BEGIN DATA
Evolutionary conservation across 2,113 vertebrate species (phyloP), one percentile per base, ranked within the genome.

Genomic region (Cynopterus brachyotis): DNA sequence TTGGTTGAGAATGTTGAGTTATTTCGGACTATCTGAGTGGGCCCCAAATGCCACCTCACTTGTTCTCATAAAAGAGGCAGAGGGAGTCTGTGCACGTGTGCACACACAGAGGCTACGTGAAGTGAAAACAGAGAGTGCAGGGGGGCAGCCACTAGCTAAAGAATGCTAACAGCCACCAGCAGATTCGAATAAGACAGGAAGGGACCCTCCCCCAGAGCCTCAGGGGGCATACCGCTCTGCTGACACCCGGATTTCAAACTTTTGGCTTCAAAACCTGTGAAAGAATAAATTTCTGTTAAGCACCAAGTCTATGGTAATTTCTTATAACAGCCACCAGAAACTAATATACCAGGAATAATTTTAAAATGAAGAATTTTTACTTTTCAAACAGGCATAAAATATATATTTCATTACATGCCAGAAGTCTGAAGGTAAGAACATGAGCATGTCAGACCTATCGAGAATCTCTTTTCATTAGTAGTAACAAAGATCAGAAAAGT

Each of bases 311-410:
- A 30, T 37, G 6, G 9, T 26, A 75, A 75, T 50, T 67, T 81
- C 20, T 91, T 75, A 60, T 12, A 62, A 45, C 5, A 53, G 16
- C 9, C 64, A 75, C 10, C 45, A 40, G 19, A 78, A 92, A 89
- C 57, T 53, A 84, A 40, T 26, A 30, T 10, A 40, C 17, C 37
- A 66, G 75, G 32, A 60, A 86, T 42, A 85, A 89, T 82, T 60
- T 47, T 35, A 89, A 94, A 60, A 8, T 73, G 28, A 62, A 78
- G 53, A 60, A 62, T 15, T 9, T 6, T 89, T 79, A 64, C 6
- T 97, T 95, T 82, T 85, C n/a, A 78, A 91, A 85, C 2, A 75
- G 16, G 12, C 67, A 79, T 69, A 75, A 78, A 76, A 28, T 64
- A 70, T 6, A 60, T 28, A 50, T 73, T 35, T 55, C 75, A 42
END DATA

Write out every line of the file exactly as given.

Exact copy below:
Evolutionary conservation across 2,113 vertebrate species (phyloP), one percentile per base, ranked within the genome.

Genomic region (Cynopterus brachyotis): DNA sequence TTGGTTGAGAATGTTGAGTTATTTCGGACTATCTGAGTGGGCCCCAAATGCCACCTCACTTGTTCTCATAAAAGAGGCAGAGGGAGTCTGTGCACGTGTGCACACACAGAGGCTACGTGAAGTGAAAACAGAGAGTGCAGGGGGGCAGCCACTAGCTAAAGAATGCTAACAGCCACCAGCAGATTCGAATAAGACAGGAAGGGACCCTCCCCCAGAGCCTCAGGGGGCATACCGCTCTGCTGACACCCGGATTTCAAACTTTTGGCTTCAAAACCTGTGAAAGAATAAATTTCTGTTAAGCACCAAGTCTATGGTAATTTCTTATAACAGCCACCAGAAACTAATATACCAGGAATAATTTTAAAATGAAGAATTTTTACTTTTCAAACAGGCATAAAATATATATTTCATTACATGCCAGAAGTCTGAAGGTAAGAACATGAGCATGTCAGACCTATCGAGAATCTCTTTTCATTAGTAGTAACAAAGATCAGAAAAGT

Each of bases 311-410:
- A 30, T 37, G 6, G 9, T 26, A 75, A 75, T 50, T 67, T 81
- C 20, T 91, T 75, A 60, T 12, A 62, A 45, C 5, A 53, G 16
- C 9, C 64, A 75, C 10, C 45, A 40, G 19, A 78, A 92, A 89
- C 57, T 53, A 84, A 40, T 26, A 30, T 10, A 40, C 17, C 37
- A 66, G 75, G 32, A 60, A 86, T 42, A 85, A 89, T 82, T 60
- T 47, T 35, A 89, A 94, A 60, A 8, T 73, G 28, A 62, A 78
- G 53, A 60, A 62, T 15, T 9, T 6, T 89, T 79, A 64, C 6
- T 97, T 95, T 82, T 85, C n/a, A 78, A 91, A 85, C 2, A 75
- G 16, G 12, C 67, A 79, T 69, A 75, A 78, A 76, A 28, T 64
- A 70, T 6, A 60, T 28, A 50, T 73, T 35, T 55, C 75, A 42